Included here are the Caucasus Mountains. These mountains are actually composed of two separate ranges - the Greater Caucasus in the north and the largely volcanic Lesser Caucasus in the south.

Great Caucasian Subalpine Grassland and Thicket

These range in altitude from about 2300-2500 m, and on Mount Kazbegi in the Great Caucasus can be broadly divided into four types. At the lowest part of the altitudinal range thicket dominated by Vaccinium myrtillus and the endemic Rhododendron caucasicum (Ericaceae) often predominate. These stands are fairly homogenous in structure with few associated species but may include Geranium sylvaticum, Oxalis acetosella, Solidago virgaurea and the endemic Empetrum caucasicum (Empetraceae) and Dolichorrhiza caucasica (Asteraceae). At similar altitudes there are forb dominated stands characterized by Taraxacum stevenii and Veratrum lobelianum. The latter can reach heights of 2 m and its presence is thought to indicate a lack of grazing by cattle.  Also its broad ground-leaves protect nearby areas from grazing favouring the occurrence of Arenaria rotundifolia, Gentiana aquatica and the endemic Anthriscus ruprechtii (Apiaceae). Tussocks of Nardus strictus, however, invariably dominate the lower layers. On south and southeast slopes up to about 2490 m grassland characterized by the endemic or near endemic Bromopsis variegata and Festuca woronowii (Poaceae) predominate. Other constant species here are Campanula stevenii, Kobresia persica, Minuartia oreina, Potentilla crantzii, Trifolium canescens and the endemic Plantago caucasica (Plantaginaceae). Finally at the highest part of this altitudinal range often on exposed ridges with clear evidence of frost action (e.g. soil polygons) grass becomes less conspicuous and the short forbs Chamaesciadium acaula and Polygonum viviparum become two of the main species. Associated species are Festuca woronowii, Thalictrum alpinum and the endemic Alchemilla caucasica (Rosaceae) and Androsace lehmanniana (Primulaceae). All of these sub-alpine communities are usually subject to varying degrees of grazing by domestic stock.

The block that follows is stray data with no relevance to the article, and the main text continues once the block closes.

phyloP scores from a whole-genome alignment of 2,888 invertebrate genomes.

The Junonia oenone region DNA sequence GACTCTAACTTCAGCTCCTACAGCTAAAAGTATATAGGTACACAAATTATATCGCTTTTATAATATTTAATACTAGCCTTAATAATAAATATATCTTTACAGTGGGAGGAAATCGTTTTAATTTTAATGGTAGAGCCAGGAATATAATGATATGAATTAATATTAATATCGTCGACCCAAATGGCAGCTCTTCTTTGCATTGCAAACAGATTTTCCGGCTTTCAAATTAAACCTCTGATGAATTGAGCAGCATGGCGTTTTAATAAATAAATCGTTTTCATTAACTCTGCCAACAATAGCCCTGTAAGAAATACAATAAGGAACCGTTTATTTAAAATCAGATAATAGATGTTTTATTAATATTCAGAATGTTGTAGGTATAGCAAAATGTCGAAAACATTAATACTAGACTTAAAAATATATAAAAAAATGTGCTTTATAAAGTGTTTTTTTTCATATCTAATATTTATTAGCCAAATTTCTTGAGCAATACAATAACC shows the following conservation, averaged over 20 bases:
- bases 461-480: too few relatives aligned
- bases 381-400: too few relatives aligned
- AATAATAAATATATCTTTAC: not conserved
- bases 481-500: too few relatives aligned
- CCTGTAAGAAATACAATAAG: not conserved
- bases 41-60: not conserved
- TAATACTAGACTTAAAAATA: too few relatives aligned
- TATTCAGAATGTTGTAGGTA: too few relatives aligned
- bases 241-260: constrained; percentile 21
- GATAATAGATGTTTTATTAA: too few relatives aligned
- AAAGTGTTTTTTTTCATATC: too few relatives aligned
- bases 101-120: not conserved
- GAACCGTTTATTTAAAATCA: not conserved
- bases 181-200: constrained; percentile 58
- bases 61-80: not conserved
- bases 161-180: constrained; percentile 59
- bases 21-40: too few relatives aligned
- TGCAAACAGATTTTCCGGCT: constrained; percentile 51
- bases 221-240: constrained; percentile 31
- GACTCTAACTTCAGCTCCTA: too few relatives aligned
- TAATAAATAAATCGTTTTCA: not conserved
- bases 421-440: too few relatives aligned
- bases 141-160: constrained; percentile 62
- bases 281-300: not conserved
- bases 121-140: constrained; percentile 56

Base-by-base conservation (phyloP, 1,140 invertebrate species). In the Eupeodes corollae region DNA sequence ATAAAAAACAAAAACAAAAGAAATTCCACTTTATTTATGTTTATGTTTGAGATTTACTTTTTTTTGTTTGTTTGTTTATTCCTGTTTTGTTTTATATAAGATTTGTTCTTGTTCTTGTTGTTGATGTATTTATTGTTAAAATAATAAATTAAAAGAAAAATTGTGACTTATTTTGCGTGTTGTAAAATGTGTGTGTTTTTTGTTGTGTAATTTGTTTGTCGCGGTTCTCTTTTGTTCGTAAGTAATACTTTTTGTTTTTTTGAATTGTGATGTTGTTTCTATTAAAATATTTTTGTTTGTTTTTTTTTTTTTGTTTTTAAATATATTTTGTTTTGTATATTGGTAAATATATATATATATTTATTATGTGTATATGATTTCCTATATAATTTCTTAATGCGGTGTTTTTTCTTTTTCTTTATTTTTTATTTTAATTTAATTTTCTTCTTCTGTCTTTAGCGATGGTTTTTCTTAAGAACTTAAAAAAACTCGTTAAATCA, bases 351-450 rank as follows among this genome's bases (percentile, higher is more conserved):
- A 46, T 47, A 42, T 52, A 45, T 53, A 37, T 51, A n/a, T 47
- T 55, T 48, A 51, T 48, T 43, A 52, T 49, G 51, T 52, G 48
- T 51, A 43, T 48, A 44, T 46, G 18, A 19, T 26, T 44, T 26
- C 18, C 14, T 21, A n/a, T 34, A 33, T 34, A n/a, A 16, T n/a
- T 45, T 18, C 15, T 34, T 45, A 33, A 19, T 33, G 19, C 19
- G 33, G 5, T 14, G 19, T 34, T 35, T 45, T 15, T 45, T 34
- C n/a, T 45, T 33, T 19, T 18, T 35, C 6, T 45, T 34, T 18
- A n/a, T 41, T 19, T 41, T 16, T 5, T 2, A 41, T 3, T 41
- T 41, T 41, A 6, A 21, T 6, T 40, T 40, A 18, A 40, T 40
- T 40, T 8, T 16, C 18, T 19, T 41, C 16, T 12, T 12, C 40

Western Caucasian Alpine and Subalpine Grassland and Thicket

Between 2100-3000 m in the western Caucasian (Colchic) zone are various grassland and thicket communities. Ranging from about 2100 to 2750 m are grasslands characterized by Agrostis lazica, Festuca djimilensis, Nardus stricta and the Caucasian endemic forb Geranium gymnocaulon (Geraniaceae). On limestone at these altitudes, the sub-alpine meadows include Calamagrostis arundinaceae, Carex pontica and the Caucasian generic endemic Woronowia speciosa (Rosaceae). The sub-alpine thickets at these altitudes are typically dominated by the Caucasian endemic Rhododendron caucasicum (Ericaceae). At higher elevations (2750-2900 m) Festuca supina becomes one of the main grass species and can be found in association with Kobresia schoenoides and mats of Cerastium cerastoides, Potentilla crantzii and Ranunculus svaneticus. At even high altitudes (2900-3700 m) in the so-called subnival zone there are mainly open plant communities with Minuartia trautvetteriana and the Caucasian endemics Cerastium polymorphum (Caryophyllaceae) and Saxifraga scleropoda (Saxifragaceae).


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